In several reports, however, it has been reported that superovulation causes perturbation of maternal and paternal imprinted methylation (Fortier et al., 2008; Market-Velker et al., 2010), reduced intrafollicular estradiol and progesterone levels (Assey et al., 1994) and delayed embryonic and fetal development (Van der Auwera and D’Hooghe, 2001). Injection of hormones at supra-physiological levels may cause ultrastructure deformities of oocytes, which leads precocious maturation with functional aberrations (Hasegawa et al., 2015; Moor et al., 1985; Yun et al., 1989). As a matter of fact, occasional fluctuation of ART outcome may be experienced even after employing the optimized superovulation protocol in field trials, and various environmental factors including seasonal variation and miscellaneous changes in oocyte quality may be responsible for such perturbation.

Consequently, we examined how superovulation treatment influences oocyte maturity and development, and their ultrastructural and function integrity. Mature (metaphase II stage) oocytes were provided following superovulation treatment with pregnant mare’s serum gonadotropin (PMSG)/human chorionic gonadotropin (hCG) or not (natural ovulation). Initial observation on retrieval, maturation, pronuclear formation of oocytes and preimplantation development of activated oocytes was monitored. Next, morphological observation of microorganelles such as mitochondria, multivesicular bodies was undertaken using transmission electron microscope (TEM) analysis. Since mitochondria have an important role in various cellular processes (Balaban et al., 2005; Salminen et al., 2014) and since they have particular patterns of distribution during development (Van Blerkom, 1991; Van Blerkom and Runner, 1984), adenosine triphosphate (ATP) production by mitochondria (Kulkarni et al., 1998; Mancini et al., 1997) and early endocytosis (Moore et al., 1997; West et al., 2004) were compared between the superovulation and natural ovulation groups.


Experimental design

F1 hybrid mice of the non-block B6CBAF1 strain were hysperstimulated with PMSG, and superovulated oocytes following hCG injection were retrieved. As a control treatment, oocytes were retrieved after natural ovulation. In experiment 1, oocyte retrieval, maturation and developmental competence were monitored. Both superovulated and naturally ovulated oocytes were either activated parthenogenetically or fertilized in vitro and were subsequently cultured for 120 h. Number of oocytes retrieved and developed to the metaphase II (mature), pronuclear, 2-cell, 4-cell, morula and blastocyst stages was monitored. In experiment 2, ultrastructural normality of oocytes were monitored with TEM, which includes mitochondria, cortical granules, multivesicular bodies, lipid droplets, microvilli, and the endoplasmic reticulum system. In experiment 3, ATP generation representing mitochondrial function and endocytosis in mature oocytes retrieved from superovulation or natural ovulation were evaluated by JC-1 staining and dextran uptake, respectively.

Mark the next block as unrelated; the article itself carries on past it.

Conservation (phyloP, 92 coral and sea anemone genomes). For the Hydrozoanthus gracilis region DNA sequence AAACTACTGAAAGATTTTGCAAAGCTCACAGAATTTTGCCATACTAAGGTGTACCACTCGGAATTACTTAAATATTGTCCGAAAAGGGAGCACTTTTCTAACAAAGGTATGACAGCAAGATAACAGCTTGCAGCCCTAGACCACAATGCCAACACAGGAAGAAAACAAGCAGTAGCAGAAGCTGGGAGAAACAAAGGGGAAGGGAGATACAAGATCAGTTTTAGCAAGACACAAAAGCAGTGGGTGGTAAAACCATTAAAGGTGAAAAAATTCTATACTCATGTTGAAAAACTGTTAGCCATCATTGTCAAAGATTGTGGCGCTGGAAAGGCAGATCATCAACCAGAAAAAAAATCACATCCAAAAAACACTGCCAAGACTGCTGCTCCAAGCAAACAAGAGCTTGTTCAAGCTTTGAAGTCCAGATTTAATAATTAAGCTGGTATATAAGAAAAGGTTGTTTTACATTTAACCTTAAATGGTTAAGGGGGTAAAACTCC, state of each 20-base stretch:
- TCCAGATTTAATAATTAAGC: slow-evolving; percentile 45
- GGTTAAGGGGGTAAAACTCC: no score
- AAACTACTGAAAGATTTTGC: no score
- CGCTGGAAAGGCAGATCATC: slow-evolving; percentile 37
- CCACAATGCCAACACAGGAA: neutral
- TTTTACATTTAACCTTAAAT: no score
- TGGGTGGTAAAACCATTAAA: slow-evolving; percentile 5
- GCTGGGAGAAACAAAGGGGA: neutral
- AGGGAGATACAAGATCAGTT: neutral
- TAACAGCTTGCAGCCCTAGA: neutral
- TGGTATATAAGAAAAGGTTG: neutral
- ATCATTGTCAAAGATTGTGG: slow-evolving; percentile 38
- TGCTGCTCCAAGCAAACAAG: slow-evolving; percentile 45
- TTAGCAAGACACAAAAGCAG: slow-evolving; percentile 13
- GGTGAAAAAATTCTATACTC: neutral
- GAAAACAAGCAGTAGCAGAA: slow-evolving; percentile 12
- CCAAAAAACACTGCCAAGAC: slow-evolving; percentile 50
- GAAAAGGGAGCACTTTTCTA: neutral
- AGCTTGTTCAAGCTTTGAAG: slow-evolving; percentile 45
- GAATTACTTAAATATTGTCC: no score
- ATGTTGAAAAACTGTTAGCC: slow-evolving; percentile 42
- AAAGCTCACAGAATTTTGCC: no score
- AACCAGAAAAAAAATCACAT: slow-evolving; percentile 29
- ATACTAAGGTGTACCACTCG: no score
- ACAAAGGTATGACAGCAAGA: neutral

Experimental animals

B6CBAF1 hybrid mice were employed as experimental animals. Parental C57BL6 female and CBA/caJ male mice were purchased from Jackson Laboratory. Mature oocytes were harvested from 8-week-old female mice after experimental treatments. All animals were maintained under conditions of controlled lightening (14 h of light/10 h of darkness), temperature (20–22°C), and humidity (40–60%). All animal management, breeding, and euthanasic procedures were performed according to the standard protocols of Seoul National University. The experimental protocols were approved by the Institutional Animal Care and Use Committee (approval number SNU-091028-4). Additionally, experimental samples were managed appropriately, and quality control of the laboratory facility and equipment were conducted.